When the cauliflower and onion is cooked (about 15-20 minutes), pop them into a blender and puree. Add stock to thin out the mixture. Put mixture into soup pot on stove.

– Add cooked potatoes to blender with stock and puree. Add the potato mixture to the soup.
– Chop bacon and add to soup. Season with salt, pepper and nutmeg. Add stock to create your desired consistency.

Serve with warm rolls or garlic bread. Yum.

Maple Cranberry Granola

The ingredients for homemade granola can be picked up for a couple of dollars from the bulk section of the supermarket. And the taste of homemade granola is so much yummier! We’ve stopped buying other breakfast cereals in favour of granola. Even one-year-old Banana eats it!

This recipe is not rocket science. Every ingredient can be increased or decreased according to taste or what you have in the cupboard. We’ve experimented with pumpkin seeds, flax seeds, ground ginger and dried apple. However, this basic recipe is the tried and true favourite. I make it in large quantities – some goes into a canister for the breakfast table and the rest is stored in a well-sealed bag in the pantry.

2 cups large flake oats (not instant!)
1/4 cup sunflower seeds
1/2 cup slivered almonds
1/3 cup coconut
2 tsp cinnamon
2 tbsp salted butter (melted)
1 tbsp brown sugar
3 tbsp maple syrup
1/3 cup dried cranberries (or other dried fruit)

– Pre-heat oven to 400 ˚F.
– In large bowl, mix together the oats, seeds, almonds, coconut and cinnamon.
– In separate bowl, add together the melted butter, brown sugar and syrup. Pour over the dry ingredients. Stir together until the oat mixture is lightly coated with the syrup mixture.
– Spread granola onto a large cookie sheet. You may need two cookie sheets to avoid having it spread too thickly.
– Put in oven for ten minutes. Remove and stir after 10 minutes so that it can be roasted evenly. Put back in the oven for another 5-10 minutes.

When it is done, let it cool on the cookie sheet. Add the cranberries to the cooled granola and put in a well-sealed canister or bag. The granola should be eaten within two to three weeks.

Enjoy with milk or yogurt!

Complicating Pumpkin Pie (or Working Mothers – Part 2)

Pumpkin Patch in Nanaimo, British Columbia

This Thanksgiving weekend we find ourselves on the west coast visiting my wonderful sister and niece. While we are making memories and digitally capturing smiles coated with sea salt, we are also on a journey of endurance. The adults are grasping for time to reconnect even though our brains are fuzzy from sleep deprivation and a pre-occupation with fulfilling the role of guest or hostess. Children’s routines and rules are slightly different and everyone struggles to compromise. It is a ‘holiday’ of tried patience.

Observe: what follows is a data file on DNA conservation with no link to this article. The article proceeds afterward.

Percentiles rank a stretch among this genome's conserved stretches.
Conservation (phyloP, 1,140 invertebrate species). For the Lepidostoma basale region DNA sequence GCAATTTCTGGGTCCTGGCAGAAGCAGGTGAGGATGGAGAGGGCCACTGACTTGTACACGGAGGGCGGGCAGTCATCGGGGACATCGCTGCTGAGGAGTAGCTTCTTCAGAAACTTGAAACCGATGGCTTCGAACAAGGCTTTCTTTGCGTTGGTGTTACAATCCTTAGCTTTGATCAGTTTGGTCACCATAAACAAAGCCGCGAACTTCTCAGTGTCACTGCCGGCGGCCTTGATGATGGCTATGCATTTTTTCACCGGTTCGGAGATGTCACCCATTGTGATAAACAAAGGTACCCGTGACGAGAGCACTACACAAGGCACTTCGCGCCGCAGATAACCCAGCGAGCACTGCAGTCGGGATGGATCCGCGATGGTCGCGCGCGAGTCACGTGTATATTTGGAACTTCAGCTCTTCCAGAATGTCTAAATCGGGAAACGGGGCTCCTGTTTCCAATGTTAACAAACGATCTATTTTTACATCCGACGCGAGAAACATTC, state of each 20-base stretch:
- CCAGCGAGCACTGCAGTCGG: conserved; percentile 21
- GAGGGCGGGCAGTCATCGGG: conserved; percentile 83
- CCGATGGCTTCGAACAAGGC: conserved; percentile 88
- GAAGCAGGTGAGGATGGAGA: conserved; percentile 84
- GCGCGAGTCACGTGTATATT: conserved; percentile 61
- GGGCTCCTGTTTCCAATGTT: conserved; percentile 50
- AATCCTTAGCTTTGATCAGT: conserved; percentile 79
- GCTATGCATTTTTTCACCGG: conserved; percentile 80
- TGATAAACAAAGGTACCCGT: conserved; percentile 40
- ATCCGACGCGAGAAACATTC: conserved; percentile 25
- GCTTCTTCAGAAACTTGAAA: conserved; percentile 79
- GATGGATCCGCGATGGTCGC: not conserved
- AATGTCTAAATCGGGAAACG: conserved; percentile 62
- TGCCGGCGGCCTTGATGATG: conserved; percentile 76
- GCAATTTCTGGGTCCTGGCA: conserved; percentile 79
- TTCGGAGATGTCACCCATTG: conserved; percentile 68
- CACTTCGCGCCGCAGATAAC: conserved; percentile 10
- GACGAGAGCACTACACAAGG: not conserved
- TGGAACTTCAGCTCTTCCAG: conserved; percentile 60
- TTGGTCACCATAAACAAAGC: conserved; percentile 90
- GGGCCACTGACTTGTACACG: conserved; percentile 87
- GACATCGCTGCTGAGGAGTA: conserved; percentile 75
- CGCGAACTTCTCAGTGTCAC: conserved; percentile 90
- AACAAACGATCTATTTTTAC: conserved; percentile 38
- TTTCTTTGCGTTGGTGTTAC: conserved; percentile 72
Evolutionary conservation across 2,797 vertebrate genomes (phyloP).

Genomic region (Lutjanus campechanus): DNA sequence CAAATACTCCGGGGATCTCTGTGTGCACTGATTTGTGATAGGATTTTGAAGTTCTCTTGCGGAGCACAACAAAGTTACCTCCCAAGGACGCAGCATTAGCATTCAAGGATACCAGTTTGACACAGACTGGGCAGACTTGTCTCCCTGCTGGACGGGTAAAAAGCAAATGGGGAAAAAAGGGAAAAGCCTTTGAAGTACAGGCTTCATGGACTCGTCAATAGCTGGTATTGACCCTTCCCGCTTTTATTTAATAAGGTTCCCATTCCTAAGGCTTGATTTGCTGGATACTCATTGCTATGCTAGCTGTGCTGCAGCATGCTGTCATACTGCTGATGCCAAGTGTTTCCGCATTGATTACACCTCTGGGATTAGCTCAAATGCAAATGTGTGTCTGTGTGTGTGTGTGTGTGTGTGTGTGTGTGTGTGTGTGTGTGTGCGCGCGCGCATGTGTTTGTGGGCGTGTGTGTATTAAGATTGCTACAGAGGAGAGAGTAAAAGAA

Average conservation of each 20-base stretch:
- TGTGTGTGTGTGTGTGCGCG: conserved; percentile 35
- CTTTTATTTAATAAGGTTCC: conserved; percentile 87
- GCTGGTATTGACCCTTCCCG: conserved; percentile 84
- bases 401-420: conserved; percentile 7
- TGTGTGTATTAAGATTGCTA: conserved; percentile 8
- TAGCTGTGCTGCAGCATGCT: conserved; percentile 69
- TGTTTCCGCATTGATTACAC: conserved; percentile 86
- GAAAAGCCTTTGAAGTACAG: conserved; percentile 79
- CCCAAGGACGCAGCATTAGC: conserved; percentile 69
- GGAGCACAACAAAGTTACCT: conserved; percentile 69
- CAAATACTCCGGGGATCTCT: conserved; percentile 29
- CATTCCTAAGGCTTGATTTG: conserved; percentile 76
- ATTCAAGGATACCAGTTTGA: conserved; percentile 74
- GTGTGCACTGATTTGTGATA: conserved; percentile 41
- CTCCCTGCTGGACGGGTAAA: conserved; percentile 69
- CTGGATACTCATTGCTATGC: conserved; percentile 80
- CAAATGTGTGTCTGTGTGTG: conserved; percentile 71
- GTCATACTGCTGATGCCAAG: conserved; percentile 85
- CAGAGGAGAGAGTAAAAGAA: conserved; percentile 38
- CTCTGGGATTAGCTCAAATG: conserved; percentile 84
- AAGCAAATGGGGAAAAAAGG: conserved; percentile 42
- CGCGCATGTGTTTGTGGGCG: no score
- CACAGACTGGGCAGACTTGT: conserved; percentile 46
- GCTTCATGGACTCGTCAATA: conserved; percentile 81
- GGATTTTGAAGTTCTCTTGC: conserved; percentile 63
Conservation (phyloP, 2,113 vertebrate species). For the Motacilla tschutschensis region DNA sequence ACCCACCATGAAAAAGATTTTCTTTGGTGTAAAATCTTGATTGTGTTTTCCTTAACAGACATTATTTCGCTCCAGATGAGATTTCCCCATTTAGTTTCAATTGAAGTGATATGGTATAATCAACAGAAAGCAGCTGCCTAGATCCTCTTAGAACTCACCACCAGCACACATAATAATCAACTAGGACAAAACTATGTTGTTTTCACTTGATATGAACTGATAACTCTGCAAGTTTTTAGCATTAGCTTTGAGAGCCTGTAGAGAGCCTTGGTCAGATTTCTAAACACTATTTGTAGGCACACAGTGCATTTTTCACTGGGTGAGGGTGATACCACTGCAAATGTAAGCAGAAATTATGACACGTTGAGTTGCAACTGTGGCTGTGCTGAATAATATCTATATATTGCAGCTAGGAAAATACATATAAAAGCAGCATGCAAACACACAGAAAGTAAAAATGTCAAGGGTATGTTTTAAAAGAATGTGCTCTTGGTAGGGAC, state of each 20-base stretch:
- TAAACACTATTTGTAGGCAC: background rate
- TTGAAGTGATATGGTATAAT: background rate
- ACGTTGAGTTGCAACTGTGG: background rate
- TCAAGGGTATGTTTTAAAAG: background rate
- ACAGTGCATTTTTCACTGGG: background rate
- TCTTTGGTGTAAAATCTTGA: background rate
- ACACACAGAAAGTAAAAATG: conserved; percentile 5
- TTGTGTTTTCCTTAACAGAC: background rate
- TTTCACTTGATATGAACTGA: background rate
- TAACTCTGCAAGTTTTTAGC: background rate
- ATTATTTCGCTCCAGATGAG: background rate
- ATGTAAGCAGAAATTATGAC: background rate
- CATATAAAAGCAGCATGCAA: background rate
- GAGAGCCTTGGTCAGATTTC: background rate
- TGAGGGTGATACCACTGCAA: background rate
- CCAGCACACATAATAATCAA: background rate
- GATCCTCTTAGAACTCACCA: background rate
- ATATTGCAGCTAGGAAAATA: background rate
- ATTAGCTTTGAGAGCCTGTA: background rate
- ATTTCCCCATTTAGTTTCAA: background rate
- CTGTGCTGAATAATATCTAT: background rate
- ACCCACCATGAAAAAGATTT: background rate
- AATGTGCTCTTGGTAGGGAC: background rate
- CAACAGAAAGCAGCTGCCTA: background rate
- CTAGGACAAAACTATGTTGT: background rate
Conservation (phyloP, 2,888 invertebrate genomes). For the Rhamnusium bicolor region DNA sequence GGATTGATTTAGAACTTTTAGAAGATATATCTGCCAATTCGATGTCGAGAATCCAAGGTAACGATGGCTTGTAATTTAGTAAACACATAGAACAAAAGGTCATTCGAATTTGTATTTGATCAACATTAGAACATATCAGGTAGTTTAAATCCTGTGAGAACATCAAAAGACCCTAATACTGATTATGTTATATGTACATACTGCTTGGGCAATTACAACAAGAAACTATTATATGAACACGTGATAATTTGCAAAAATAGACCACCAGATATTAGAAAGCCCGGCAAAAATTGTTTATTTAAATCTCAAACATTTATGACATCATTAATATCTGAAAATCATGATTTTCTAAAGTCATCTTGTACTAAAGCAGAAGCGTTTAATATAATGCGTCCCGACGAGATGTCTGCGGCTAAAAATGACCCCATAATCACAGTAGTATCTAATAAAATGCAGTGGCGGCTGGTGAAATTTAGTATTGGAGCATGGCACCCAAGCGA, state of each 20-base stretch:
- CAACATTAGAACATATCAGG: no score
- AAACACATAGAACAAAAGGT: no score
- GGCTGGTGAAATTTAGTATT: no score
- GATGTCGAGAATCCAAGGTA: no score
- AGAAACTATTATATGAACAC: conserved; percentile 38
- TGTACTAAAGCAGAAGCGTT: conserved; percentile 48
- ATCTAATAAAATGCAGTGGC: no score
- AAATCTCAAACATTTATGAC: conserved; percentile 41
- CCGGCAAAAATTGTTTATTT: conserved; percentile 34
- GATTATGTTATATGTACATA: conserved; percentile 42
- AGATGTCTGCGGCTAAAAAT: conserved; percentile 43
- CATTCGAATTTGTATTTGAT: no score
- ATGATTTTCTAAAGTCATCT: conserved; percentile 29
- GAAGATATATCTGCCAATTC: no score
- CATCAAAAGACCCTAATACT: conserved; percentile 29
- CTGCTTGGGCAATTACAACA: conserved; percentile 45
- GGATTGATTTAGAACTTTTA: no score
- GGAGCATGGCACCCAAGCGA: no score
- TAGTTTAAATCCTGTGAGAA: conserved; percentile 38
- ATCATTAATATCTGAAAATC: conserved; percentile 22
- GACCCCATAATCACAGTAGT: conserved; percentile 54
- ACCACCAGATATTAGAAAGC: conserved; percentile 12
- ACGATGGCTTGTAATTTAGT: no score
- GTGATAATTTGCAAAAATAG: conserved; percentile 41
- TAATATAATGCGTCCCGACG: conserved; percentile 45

Within this mess, my sister and I decided that we were going to make real pumpkin pie. We’re not talking about pumpkin pie filling from the store. Oh no, we went out and actually plucked a pumpkin from a vine to begin our creation. It is a complicated project for such an already complicated weekend. So, why do it?

I believe that parents need to reach for an identity beyond parenting. In light of my recent decision to not return to my job, I am now involved in a search to redefine myself. Even though I may spend most of my time with the Bear and Banana, I am also reaching for that alter ego. As long as the world puts such a high onus on identity in terms of career, then parents (especially mothers) will need to constantly consider their re-invention.

Which brings me back to the pumpkin pie. My sister and I are complicating Thanksgiving dessert for the sake of an experience that reminds us that we are sisters who love to cook and eat. The weekend is not just about the kids and us mothering them. We are willing to complicate things in order to touch on identities other than ‘mother.’

Aside from the obvious slow food element of baking a pumpkin pie from scratch, I believe that slow parenting involves those touchstones with an identity other than mother or father. The mantra of ‘just leave the kids alone’ is not only good for the children, it’s vital for the parents too.